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Former Woodbury County Supervisor Monson picked to fill vacancy created by Taylor deployment
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Former Woodbury County Supervisor Monson picked to fill vacancy created by Taylor deployment

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SIOUX CITY -- Mark Monson will rejoin the Woodbury County Board of Supervisors in February, following his appointment Tuesday to a position opening created by the lengthy overseas military deployment of Supervisor Jeremy Taylor.

"I know what to do when I go in there. I was there 12 years," Monson said in an interview outside the meeting.

The supervisors in their most recent meeting on Jan. 19 debated whether the position needed to be filled, then Supervisor Matthew Ung in the Tuesday meeting recommended the appointment of Monson.

Supervisor Keith Radig was the sole no vote in the 3-1 outcome, again asserting he was willing to wait some weeks down the line to see if the board could function sufficiently with four, instead of five, supervisors.

Mark Monson

Monson

"It is not Mark personally. Mark, I think you are a great guy," Radig said to Monson, who technologically called into the meeting.

William Burrows, a Sioux City resident, spoke at the meeting, urging the supervisors to "hold your horses" on making an appointment for at least six months, as a way to save the cost of paying a supervisor salary. Burrows also said a woman should be considered to fill the appointment, and asked board chairman Rocky De Witt if he had urged the community to put forth suggested people for the vacancy.

De Witt said he had not done that, adding that as chairman he felt there was no reason to nix Ung's recommendation to place Monson up for a vote in the meeting.

"Mark Monson has people who will reach out to him...He is a known entity," Ung said.

Matthew Ung mug 2018

Ung

"He is extremely knowledgeable on the mental health issues," De Witt added.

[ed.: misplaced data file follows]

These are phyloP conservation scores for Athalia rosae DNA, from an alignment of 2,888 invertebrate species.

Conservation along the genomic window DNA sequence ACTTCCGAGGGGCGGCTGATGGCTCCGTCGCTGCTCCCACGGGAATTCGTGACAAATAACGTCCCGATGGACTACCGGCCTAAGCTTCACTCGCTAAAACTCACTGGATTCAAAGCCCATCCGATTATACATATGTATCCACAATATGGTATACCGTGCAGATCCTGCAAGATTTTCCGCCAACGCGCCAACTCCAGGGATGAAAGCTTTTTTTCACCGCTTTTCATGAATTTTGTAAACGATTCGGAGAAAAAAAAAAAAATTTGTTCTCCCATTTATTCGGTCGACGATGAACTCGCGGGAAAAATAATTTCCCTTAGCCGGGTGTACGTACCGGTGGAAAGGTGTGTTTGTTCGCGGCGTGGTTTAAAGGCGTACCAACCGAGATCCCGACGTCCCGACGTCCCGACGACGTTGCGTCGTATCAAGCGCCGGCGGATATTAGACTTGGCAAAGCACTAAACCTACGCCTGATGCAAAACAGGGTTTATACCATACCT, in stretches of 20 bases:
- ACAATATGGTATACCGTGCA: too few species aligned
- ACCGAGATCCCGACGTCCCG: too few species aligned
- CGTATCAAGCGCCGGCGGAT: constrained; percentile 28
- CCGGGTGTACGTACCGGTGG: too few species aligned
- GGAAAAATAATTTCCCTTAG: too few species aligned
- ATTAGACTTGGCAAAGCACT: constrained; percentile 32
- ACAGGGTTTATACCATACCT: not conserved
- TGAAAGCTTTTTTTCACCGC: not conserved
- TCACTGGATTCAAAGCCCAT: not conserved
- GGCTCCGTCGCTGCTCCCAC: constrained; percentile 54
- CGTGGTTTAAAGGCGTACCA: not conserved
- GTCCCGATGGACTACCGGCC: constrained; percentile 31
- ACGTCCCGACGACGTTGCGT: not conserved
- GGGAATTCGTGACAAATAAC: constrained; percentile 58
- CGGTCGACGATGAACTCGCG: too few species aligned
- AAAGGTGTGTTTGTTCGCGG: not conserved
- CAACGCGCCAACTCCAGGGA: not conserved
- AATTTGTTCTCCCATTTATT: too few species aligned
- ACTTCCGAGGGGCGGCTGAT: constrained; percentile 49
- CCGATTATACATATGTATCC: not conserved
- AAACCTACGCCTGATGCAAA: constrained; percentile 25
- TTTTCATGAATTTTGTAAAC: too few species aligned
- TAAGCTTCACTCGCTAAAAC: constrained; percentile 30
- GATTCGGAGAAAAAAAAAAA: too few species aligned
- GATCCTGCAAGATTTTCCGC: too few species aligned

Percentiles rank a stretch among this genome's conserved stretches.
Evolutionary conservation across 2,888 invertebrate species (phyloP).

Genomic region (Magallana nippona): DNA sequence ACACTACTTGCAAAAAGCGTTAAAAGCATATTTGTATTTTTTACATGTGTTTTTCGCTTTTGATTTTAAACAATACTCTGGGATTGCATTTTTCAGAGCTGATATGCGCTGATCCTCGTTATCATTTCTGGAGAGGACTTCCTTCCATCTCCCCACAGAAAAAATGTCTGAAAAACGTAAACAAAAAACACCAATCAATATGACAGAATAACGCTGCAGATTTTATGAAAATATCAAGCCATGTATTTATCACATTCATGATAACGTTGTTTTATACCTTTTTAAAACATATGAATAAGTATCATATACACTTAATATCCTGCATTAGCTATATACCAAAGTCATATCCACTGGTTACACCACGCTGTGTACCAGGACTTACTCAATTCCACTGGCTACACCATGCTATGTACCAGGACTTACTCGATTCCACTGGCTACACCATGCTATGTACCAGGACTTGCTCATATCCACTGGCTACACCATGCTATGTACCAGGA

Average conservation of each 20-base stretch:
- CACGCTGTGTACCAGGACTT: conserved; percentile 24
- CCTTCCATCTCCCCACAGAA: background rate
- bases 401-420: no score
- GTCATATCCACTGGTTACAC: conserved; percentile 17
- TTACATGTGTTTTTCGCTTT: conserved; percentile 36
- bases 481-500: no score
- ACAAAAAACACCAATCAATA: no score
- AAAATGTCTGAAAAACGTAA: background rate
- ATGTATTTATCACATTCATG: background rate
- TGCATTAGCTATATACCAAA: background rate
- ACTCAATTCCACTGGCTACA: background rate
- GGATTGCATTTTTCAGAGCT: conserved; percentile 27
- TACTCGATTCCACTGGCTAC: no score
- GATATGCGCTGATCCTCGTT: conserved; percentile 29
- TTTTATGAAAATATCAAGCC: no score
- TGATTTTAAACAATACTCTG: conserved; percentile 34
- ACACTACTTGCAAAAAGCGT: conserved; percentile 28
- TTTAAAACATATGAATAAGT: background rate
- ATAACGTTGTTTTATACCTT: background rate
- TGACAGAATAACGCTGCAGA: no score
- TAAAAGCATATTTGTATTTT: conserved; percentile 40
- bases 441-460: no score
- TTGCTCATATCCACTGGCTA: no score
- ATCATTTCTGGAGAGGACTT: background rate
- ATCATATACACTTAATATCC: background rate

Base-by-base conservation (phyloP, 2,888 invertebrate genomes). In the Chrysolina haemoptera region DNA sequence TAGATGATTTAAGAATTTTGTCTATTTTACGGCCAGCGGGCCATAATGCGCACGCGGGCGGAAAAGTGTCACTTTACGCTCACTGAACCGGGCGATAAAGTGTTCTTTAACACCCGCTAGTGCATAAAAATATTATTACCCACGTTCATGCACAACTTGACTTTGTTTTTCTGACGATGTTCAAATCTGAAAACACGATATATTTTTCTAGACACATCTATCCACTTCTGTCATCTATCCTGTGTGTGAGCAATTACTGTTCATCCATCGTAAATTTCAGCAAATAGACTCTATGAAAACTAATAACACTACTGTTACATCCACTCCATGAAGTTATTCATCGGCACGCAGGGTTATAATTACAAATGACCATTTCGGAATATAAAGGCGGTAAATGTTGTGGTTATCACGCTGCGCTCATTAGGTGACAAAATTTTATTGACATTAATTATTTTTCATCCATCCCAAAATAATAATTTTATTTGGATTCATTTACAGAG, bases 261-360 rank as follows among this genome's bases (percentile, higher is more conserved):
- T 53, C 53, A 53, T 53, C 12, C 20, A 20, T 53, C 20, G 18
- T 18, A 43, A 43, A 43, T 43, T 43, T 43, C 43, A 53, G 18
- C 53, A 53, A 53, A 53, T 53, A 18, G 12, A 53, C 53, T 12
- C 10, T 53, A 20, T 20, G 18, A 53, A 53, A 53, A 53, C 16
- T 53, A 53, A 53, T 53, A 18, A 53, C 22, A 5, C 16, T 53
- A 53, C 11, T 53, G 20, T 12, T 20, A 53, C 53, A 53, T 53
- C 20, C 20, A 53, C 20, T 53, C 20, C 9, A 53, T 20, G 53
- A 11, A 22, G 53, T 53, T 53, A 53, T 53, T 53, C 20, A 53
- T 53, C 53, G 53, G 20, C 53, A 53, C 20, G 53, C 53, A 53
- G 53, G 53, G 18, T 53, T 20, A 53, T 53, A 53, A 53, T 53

Monson, 75, last year retired as executive director of Missouri River Historical Development Inc. He also served three, four-year terms on the Woodbury County Board of Supervisors, before unsuccessfully running for re-election in 2016. In the Democratic primary that year, he lost to former supervisor Marty Pottebaum, who in the campaign cited Monson's support for policies proposed by Republicans on the board.

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In the 2016 general election, Monson ran as an independent candidate as Pottebaum defeated Monson and Republican nominee Brian Miller. In November, Pottebaum lost his re-election bid to Taylor.

On questioning from Burrows, De Witt said one other name he'd heard suggested for the position was Miller.

Monson told the Journal that some days ago "Jeremy (Taylor) asked me," and he quickly decided he would like to assume the role. Monson said he'd observed the current board members as a solidly "cooperative" group, with whom he could readily work.

"I just want to make sure things sail along until (Taylor) gets back," he added.

Monson said he's well versed in budget preparations, which is a big task the supervisors will handle through the end of March. Such budget deliberations for the 2021-22 fiscal year, including the submitted budgets of the county sheriff and attorney, filled up the rest of the Tuesday meeting.

Supervisor Justin Wright voted to add Monson, saying "county business gets done (most) efficiently" when a full board of five members is present.

In the Jan. 12 meeting, Taylor announced his upcoming deployment to the Middle East for up to 400 days, in his role as a chaplain for the 734th RSG Iowa Army National Guard. Taylor left with the unit on Sunday.

The school district and county, following state and federal laws, will pay his salary for 30 days once his deployment starts.. Monson said he will take no pay as a supervisor during the 30 days Taylor is paid.

Assistant County Attorney Joshua Widman said the vacancy was created with the deployment of Taylor, so Monson could be sworn in as soon as the next weekly meeting on Feb. 2.

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